For Akio Shibata, head of the Natural Resource Research Institute, a think tank that focuses on agricultural development, TICAD’s message that growth can be achieved through private investment and trade spells danger for the vast rural populations that continue to grapple with abject poverty across the African continent; according to the World Bank, 48.8 percent of people in sub-Saharan Africa still live below the poverty line.

“I was disappointed because TICAD has left out pressing issues like high levels of maternal mortality, environmental protection and equal wealth distribution, which are also keys to sustainable development,” he told IPS.

He believes that promises to extend Japan’s technological expertise to support structural reform will pave the way for commercialised mining and agricultural, which could negatively affect small-scale farmers, who comprise over 70 percent of the populations in most African countries.

“A focus on developing large-scale agricultural projects is a danger for the small-holder farmer who faces the risk of big companies entering rural agriculture and leaving them landless or without jobs,” he said.

The professor was speaking at a session led by rural farmers in Mozambique’s Tete province who are protesting the Triangular Cooperation Programme for the Agricultural Development of Tropical Savannahs in Mozambique, also known as ‘ProSavana’, that will convert swathes of the savannah, particularly along Mozambique’s northern Nacala Development Corridor, into a commercial agricultural enterprise that will produce soya beans for export.

Mozambique is currently recording gross national product (GNP) growth rates of seven percent, but is listed as one of the three worst performing African countries on the human development index, which tracks achievements in the Millennium Development Goals (MDGs), including health and education equality.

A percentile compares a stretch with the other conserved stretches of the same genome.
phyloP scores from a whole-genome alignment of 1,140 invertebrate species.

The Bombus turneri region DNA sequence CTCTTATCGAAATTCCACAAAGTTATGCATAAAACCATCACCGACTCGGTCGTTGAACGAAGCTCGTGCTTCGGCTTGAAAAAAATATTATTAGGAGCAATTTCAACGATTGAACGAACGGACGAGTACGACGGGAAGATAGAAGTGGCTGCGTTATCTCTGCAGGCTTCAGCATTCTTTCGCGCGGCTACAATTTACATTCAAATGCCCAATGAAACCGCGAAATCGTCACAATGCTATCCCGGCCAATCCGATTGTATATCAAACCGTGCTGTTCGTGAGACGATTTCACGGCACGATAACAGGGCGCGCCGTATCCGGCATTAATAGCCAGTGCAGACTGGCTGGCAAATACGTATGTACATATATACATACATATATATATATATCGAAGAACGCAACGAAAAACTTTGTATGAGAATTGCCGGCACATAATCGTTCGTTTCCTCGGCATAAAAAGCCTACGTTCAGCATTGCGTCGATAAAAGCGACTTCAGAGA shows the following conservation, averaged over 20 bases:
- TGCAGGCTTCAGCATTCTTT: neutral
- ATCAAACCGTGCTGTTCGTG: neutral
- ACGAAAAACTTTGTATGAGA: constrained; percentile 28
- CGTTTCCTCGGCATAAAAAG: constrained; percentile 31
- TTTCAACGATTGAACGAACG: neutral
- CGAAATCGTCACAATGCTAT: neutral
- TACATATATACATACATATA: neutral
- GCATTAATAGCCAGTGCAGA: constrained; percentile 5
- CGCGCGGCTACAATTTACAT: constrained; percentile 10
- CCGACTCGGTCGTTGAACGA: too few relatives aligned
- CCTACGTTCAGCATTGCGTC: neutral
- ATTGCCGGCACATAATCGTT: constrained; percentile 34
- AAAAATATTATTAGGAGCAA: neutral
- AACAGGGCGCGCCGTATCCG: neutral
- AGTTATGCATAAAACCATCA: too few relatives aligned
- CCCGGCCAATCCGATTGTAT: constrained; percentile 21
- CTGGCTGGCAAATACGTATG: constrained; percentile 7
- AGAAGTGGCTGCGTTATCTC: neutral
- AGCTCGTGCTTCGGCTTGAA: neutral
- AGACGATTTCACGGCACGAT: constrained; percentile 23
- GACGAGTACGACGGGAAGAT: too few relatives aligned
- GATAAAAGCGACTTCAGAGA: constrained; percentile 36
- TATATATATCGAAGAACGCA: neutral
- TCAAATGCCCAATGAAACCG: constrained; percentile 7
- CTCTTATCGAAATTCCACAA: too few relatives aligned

Augusto Mafigo, a grain farmer who leads a union network in Mozambique, says farmers have stepped up protests against ProSavana out of fear that they will lose their small plots of farmland when companies start to acquire land for the project. Considering the fact that 80 percent of the labour force in this country of 23 million people is comprised of small-scale farmers, such a scenario would be disastrous for millions of peasants.

Still, African delegates welcomed the idea of a more active Japan, engaged in developing the continent. “Japan brings quality technology and can play an important balancing role to China’s heavy (hand) in African countries,” Tseliso Nteso, an official of Lesotho’s ministry of finance, told IPS.

Other country leaders expressed hope that TICAD’s message of increased public-private partnerships could signal the beginning of a new development paradigm, one that would be “kinder” to the continent’s vast marginalised populations, especially in the sub-Saharan region.

Zuzana Brixiova, economist at the African Development Bank, added that the new and improved relationship between Japan and Africa might also be able to meet pressing global issues like depleting natural resources, climate change and expanding inequality, by focusing on sustainable, rather than extractive, development.

She told IPS it was crucial to set up “stable standards in development that can ensure inclusive and structural reforms in order to produce value added goods.”